Amazon announces a new headquarters in Seattle – December 21 2007

In a decision that will transform Seattle’s real estate market, Amazon makes a deal with the city and a developer to consolidate its scattered workforce into 1.6 million square feet in a gritty industrial neighborhood north of downtown. The city raises height limits to accommodate larger buildings. The company’s new headquarters will eventually house 40,000 employees in more than 8 million square feet.

Amazon acquires audiobooks company Audible* – January 31 2008

Amazon pays $300 million for Audible, which comes with a library of 80,000 programs in the United States and Europe. The move comes just two months after Amazon launched its Kindle device for e-books. Audible now holds 41% of the audiobook market, which has been growing rapidly with the rise of smartphones and streaming-enabled car stereo systems.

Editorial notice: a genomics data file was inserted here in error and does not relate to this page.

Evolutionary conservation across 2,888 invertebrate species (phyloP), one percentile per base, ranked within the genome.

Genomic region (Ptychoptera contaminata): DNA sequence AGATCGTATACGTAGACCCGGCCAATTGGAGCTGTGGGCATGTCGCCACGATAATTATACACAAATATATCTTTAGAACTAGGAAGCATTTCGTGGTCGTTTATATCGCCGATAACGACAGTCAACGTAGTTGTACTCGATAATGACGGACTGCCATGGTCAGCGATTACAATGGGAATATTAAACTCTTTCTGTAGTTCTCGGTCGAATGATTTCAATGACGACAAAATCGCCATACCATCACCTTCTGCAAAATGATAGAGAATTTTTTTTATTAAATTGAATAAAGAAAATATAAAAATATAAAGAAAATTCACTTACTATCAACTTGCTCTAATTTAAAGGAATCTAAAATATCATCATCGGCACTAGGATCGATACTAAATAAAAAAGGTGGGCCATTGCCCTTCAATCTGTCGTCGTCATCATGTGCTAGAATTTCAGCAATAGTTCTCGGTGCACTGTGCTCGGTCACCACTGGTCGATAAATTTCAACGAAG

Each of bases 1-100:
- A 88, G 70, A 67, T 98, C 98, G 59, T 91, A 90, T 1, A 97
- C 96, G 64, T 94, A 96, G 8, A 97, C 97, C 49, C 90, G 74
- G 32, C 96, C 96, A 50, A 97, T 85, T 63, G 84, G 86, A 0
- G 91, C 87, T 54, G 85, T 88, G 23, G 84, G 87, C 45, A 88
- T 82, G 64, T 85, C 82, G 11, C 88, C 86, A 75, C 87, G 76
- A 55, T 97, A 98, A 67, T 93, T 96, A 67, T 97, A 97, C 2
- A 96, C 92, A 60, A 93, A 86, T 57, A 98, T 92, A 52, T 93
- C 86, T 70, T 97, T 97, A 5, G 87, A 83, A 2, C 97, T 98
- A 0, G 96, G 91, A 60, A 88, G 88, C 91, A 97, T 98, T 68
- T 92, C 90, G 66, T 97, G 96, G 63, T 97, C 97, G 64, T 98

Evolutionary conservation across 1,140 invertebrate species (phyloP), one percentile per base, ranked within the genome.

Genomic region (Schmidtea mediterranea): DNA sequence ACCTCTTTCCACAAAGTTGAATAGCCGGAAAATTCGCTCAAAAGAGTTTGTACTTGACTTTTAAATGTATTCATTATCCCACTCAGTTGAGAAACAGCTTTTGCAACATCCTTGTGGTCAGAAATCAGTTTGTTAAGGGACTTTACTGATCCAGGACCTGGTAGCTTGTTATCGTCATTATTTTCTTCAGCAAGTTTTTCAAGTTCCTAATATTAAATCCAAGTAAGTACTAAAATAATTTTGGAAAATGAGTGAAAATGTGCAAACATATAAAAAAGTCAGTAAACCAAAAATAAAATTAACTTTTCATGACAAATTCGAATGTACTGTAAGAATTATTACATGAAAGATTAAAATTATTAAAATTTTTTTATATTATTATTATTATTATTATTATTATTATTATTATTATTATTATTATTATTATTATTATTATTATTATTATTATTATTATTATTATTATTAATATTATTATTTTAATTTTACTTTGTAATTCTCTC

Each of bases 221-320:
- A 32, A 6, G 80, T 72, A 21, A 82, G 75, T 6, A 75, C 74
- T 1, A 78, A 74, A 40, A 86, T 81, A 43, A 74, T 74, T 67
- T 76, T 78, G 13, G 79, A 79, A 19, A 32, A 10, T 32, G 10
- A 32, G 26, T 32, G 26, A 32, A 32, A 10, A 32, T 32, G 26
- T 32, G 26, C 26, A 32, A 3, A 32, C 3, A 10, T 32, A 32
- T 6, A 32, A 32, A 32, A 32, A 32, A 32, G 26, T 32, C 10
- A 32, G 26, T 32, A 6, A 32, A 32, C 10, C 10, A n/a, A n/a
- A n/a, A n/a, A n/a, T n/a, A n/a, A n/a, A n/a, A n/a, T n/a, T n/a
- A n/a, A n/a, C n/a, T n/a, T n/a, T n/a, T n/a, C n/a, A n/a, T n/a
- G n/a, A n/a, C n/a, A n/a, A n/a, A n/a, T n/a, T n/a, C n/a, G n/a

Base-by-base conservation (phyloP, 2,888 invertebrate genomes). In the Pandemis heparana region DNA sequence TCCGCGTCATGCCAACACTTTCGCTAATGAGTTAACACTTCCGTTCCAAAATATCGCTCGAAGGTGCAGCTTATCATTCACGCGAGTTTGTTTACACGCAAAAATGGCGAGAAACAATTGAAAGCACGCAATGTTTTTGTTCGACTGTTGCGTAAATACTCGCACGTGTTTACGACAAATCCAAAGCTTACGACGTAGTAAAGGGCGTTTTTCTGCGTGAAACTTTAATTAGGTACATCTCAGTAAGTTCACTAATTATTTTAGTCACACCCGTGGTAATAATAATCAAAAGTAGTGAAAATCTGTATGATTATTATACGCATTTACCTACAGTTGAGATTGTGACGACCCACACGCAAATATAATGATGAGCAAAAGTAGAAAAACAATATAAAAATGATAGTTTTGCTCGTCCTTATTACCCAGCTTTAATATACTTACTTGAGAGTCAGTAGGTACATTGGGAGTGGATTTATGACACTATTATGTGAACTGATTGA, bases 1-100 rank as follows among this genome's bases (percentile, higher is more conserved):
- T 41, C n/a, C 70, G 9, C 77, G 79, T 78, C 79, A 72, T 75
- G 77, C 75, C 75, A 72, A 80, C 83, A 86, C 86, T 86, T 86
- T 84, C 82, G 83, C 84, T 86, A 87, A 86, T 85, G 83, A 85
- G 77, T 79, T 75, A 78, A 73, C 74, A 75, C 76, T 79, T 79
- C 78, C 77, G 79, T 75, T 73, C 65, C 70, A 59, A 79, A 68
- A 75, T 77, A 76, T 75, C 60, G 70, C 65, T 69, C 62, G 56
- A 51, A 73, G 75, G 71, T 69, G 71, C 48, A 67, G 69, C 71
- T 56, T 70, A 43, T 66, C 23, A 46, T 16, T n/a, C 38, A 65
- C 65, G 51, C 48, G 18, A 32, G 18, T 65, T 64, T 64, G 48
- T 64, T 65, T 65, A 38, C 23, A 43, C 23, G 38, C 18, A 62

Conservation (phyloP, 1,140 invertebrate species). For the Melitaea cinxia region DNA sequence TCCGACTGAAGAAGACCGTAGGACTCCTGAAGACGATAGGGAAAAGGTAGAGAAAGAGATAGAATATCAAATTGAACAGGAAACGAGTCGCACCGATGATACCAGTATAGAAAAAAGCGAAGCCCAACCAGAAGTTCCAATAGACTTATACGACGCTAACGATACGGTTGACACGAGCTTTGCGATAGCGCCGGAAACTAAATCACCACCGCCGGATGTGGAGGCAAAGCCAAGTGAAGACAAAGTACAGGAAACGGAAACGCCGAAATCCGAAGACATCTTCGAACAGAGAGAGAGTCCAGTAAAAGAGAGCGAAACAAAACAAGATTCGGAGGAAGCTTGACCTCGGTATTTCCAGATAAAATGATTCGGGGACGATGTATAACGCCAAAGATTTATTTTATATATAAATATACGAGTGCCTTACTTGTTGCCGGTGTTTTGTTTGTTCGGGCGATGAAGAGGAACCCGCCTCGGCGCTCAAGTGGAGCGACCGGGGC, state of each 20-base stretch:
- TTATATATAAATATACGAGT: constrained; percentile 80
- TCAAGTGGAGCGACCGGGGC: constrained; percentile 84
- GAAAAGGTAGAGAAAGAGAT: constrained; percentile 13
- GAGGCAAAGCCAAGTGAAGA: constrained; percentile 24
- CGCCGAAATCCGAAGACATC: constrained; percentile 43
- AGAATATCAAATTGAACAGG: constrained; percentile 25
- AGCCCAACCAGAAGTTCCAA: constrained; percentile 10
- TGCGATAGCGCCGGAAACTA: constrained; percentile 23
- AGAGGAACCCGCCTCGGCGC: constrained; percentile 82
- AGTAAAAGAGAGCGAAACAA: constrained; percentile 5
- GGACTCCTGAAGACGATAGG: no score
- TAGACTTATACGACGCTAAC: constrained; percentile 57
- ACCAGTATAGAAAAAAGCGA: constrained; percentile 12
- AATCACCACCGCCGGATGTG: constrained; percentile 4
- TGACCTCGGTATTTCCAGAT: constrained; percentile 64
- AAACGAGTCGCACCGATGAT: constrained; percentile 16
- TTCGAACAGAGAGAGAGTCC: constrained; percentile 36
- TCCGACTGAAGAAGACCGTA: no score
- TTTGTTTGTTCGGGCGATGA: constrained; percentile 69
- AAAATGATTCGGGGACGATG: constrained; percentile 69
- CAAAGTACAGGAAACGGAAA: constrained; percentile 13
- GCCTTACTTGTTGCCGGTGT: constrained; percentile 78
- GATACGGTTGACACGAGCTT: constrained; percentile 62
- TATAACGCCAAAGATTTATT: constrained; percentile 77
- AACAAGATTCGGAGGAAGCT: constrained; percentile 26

Amazon acquires shoe shopping site Zappos – July 22 2009

If you can’t beat ’em, buy ’em. Amazon buys online shoe retailer Zappos in an all-stock deal worth nearly $900 million. Despite attempts to penetrate the shoe market Amazon hadn’t been able to catch up with Zappos.com, which provides free returns and overnight shipping. After the deal closed, Amazon allowed the company to remain based in Henderson, Nevada, under CEO Tony Hsieh.

Amazon acquires robotics company Kiva Systems – March 19 2012

Amazon buys Kiva Systems, a Massachusetts-based maker of warehouse robots, for $775 million. The deal allows Amazon to amp up automation at its fulfillment centers, delivering products faster and with less need for human staff. Amazon later terminated Kiva’s client relationships with retailers like Office Depot and the Gap in order to keep the technology to itself.